Final installation of computers, technology, and furniture is currently underway in the east section of the renovated library. Photo courtesy Sanibel Public Library
Final installation of computers, technology, and furniture is currently underway in the east section of the renovated library. Photo courtesy Sanibel Public Library

The Sanibel Public Library’s $5.7 million “Your Library Reimagined” renovation project, which kicked off 19 months ago, is just about finished. Within days, the east entry will re-open and within a week or two, the underneath parking area will also be re-opened for public usage.

I can assure you we are very close to the end,” said Margaret Mohundro, executive director. “We are now installing the final computers, technology and furniture…And, today, the various trades people started to clear out the materials and equipment they’ve been storing in the parking garage.”

Per capita, the Sanibel Library is the busiest public library in the state of Florida based on usage, with more than 12,000 individuals as card-carrying patrons. So, keeping the library open during the phased renovation was key.

Phased construction projects do take a little longer than new construction,” admits Mohundro, noting that the library closed for three 5-6 days periods over the past year and a half to accommodate the project and the facility’s 80,000 holdings. “Our board was very committed to our staying operational through the project.”

In a letter to the Santiva Chronicle, resident Beatrice Fulmer questioned why it was taking so long.

My friends and I play cards and we were talking about it and how long it’s taken and just how much it’s costing,” she said.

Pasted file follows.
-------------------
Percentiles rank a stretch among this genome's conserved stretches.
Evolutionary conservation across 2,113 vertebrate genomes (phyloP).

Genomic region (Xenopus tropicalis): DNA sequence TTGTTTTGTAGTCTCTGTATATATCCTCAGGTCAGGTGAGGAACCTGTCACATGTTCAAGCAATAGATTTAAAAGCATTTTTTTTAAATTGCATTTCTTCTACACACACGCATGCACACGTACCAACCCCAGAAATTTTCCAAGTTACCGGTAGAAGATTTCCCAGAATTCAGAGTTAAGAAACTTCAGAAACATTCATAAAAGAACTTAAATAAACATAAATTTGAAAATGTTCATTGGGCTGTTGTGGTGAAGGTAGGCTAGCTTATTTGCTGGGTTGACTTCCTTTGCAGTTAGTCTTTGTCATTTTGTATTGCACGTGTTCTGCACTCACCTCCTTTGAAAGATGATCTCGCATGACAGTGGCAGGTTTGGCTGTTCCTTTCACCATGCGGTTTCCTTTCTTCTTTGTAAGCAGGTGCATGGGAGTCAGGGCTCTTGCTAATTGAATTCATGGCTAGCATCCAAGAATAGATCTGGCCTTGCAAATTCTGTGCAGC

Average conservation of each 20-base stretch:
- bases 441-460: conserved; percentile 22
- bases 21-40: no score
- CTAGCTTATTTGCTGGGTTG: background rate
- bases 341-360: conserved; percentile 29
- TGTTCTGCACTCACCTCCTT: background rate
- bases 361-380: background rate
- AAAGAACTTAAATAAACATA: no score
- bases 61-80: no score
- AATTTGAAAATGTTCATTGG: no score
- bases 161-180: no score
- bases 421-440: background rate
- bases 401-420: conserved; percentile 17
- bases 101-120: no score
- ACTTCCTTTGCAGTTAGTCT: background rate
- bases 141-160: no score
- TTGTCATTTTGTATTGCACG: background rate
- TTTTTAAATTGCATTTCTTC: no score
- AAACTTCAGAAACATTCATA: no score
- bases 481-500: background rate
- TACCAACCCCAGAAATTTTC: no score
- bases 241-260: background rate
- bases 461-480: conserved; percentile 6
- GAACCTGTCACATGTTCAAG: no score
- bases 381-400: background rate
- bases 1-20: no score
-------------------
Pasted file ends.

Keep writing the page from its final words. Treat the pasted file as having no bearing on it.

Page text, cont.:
Originally slated for completion by the end of fall 2018, the project is running about six weeks longer than expected.

We ran into a structural issue early in summer of 2018 that hadn’t been shown in the original construction documents from 25 years ago when the building was built,” said Mohundro, referring to the reclamation of a section of the library that hadn’t been open to the public.

Things had to be redone. The engineers designed a differing way of shoring it up and it moved along,” she said. “Considering what we had to do with the structural changes, we feel pretty good that it just took that amount of time.”

Overall, she says the public has been very supportive of the renovations and has helped keep the staff energized through the project. Regarding the cost of the project, she says it remains under budget, but can’t say just how much under until the final accounting is done.

The delay hasn’t added to the cost,” she says. “The board committed gifts, grants and library reserves that had been building for 20 years for funding. There hasn’t been an increase in taxes.”

Fulmer was delighted to hear that the project isn’t costing residents more money every day as she had stated in her letter. She does, however, remain concerned about insufficient lighting in the stacks.

There isn’t enough lighting in the stacks for my ‘elderly eyes,’” said Fulmer, who last visited the library 2-3 weeks ago. “I had to carry 4-5 books over to a well-lit area with a table to read what they were about.”

The library staff had heard other complaints about the lighting, which hadn’t yet been fully installed.

Within the past week or so, additional overhead lights were installed -- they were on backorder -- and we are hearing many positive things about how much better the lighting is in that area,” says Mohundro.

The staff at the library welcome feedback on the renovations and will host open houses in February, March and April to help the public “rediscover” the “reimagined” facility.

It’s your library. If you have any questions or concerns, we want to know. People really take pride in it and it’s our responsibility to be sure we are serving islanders well,” she adds.

To learn more about the renovation project, go to